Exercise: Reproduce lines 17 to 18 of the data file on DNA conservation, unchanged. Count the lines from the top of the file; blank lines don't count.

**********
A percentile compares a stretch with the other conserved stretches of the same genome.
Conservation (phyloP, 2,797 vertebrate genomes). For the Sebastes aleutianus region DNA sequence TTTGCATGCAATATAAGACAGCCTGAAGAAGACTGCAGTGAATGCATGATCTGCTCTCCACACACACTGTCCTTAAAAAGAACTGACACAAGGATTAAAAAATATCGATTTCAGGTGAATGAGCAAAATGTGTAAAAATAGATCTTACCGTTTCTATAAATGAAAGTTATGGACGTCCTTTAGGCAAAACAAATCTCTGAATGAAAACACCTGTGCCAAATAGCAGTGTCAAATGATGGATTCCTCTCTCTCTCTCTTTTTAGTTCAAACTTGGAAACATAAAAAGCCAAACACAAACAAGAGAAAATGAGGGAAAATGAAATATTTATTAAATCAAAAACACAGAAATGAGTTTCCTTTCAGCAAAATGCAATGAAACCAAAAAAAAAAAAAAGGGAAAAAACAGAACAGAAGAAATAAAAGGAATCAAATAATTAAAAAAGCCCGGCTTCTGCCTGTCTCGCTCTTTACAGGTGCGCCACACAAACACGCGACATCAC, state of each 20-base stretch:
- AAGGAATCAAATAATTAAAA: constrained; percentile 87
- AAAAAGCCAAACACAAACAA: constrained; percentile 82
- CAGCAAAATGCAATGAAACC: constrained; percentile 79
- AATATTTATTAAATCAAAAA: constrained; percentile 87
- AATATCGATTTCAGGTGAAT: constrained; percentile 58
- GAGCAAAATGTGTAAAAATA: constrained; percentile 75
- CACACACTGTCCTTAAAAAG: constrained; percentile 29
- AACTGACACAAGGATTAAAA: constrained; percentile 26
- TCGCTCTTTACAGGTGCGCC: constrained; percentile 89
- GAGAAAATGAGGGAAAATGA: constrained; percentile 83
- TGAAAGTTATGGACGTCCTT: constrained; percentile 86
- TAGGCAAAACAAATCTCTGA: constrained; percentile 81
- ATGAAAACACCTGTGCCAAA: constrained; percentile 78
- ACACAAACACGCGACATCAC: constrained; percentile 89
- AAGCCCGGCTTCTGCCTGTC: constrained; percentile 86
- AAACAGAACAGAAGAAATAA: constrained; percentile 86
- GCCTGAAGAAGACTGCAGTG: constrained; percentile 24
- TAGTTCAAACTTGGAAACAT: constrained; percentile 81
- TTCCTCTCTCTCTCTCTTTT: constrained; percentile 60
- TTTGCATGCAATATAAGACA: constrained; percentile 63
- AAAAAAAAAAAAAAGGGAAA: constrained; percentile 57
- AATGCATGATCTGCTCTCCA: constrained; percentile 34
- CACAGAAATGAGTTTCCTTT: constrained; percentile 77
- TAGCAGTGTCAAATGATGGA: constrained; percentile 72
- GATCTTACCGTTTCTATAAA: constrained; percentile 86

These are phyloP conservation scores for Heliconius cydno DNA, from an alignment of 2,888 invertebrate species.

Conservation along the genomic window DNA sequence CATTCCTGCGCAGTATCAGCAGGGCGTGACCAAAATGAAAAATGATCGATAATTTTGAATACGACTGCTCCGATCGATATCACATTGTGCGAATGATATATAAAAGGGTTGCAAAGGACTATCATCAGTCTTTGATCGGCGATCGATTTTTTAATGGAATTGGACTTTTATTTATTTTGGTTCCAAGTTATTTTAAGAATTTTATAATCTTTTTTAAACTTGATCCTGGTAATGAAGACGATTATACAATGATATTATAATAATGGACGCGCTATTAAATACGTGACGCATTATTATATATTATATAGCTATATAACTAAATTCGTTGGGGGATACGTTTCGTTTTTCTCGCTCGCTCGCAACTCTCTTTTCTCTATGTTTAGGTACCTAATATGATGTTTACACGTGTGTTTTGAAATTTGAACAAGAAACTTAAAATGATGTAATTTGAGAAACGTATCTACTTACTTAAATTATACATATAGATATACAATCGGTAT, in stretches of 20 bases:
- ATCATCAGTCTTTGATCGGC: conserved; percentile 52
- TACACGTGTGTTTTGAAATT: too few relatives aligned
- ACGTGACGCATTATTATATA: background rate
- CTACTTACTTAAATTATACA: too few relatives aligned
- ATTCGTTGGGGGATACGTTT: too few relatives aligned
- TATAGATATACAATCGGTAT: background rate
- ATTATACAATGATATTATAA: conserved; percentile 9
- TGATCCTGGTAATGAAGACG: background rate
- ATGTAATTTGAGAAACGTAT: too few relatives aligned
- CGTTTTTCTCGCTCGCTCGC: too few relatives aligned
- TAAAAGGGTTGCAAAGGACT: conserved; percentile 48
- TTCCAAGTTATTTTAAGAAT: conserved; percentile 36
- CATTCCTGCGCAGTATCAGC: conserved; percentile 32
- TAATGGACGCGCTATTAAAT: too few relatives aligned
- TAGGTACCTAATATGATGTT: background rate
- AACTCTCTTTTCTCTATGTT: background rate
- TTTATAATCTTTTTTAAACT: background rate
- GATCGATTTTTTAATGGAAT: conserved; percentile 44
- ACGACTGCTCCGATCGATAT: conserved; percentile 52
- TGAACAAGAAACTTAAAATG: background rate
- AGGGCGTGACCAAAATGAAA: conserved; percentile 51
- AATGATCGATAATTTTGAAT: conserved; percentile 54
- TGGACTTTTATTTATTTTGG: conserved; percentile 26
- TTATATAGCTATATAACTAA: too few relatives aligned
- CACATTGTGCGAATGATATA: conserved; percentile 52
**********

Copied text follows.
- AAGCCCGGCTTCTGCCTGTC: constrained; percentile 86
- AAACAGAACAGAAGAAATAA: constrained; percentile 86